These cases represent the latest in the series of regulatory actions highlighting the AML and sanctions compliance risks presented when U.S. financial institutions maintain omnibus accounts for the benefit of non-U.S. firms. For example, in 2010 the U.S. Securities and Exchange Commission and the Financial Crimes Enforcement Network (“FinCEN”) charged U.S. broker-dealer Pinnacle Capital Markets LLC (“Pinnacle”) with violating the customer identification program rules under the U.S. Bank Secrecy Act (“BSA”) when it failed to verify the identity of sub-account holders in omnibus accounts held by non-U.S. financial institutions, even though the sub-account holders had “direct, unfiltered control” over securities transactions in the accounts.2 FinCEN noted that the “[f]irm’s business model encompassed heightened AML risk due to concentrated exposure to high risk foreign jurisdictions.” Separately, in 2012, FinCEN issued an advanced notice of proposed rulemaking seeking comments regarding the concept of requiring financial institutions to obtain information about beneficial owners of assets in accounts held by intermediaries.3 FinCEN acknowledged the difficulty in obtaining information about the beneficial owner of assets held in an omnibus account, and requested comments on “whether a potential explicit obligation to identify the beneficial owners of assets in an account should be based upon the financial institution’s risk assessment of the customer, or whether a more specific obligation would be appropriate.”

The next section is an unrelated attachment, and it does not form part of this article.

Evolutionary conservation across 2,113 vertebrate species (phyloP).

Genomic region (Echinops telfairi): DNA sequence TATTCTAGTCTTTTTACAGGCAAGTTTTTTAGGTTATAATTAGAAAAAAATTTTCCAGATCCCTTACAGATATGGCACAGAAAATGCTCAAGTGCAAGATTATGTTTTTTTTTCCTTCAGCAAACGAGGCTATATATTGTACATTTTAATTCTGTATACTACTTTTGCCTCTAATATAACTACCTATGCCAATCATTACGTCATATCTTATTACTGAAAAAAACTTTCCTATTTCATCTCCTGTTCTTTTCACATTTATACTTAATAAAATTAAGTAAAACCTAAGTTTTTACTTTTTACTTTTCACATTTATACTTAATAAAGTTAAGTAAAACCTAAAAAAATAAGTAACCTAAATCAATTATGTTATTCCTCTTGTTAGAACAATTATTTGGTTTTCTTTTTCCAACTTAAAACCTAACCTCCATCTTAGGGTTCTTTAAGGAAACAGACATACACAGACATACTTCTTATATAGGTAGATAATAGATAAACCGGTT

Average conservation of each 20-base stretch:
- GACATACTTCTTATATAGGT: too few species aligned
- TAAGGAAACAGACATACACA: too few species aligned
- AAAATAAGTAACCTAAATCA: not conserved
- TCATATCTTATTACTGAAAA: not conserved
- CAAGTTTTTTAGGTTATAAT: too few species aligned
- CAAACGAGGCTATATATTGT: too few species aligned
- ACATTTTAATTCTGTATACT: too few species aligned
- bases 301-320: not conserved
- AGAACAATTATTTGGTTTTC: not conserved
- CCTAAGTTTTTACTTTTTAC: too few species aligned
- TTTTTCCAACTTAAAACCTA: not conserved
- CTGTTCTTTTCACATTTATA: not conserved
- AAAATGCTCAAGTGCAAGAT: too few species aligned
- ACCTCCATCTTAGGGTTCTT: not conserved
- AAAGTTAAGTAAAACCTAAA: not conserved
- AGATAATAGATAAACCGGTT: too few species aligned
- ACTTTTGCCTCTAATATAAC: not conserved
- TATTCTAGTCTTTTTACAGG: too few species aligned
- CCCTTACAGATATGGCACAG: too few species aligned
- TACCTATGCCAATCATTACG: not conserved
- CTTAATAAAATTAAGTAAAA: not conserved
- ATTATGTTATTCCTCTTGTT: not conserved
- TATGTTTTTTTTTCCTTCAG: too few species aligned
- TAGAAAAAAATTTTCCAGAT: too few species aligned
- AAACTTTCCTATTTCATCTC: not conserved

Taken together, these regulatory actions underscore the need for appropriate, risk-based due diligence when non-U.S. financial intermediaries maintain omnibus accounts with financial institutions in the United States. U.S. financial institutions should assess the risks posed by such omnibus accounts, including the regulated status of the accountholders, the jurisdictions in which they operate, and the overall AML and sanctions risks posed by the accounts. The recent OFAC settlements demonstrate that appropriate due diligence on non-U.S. omnibus accounts is imperative from both an AML/BSA perspective and for complying with OFAC-administered sanctions programs.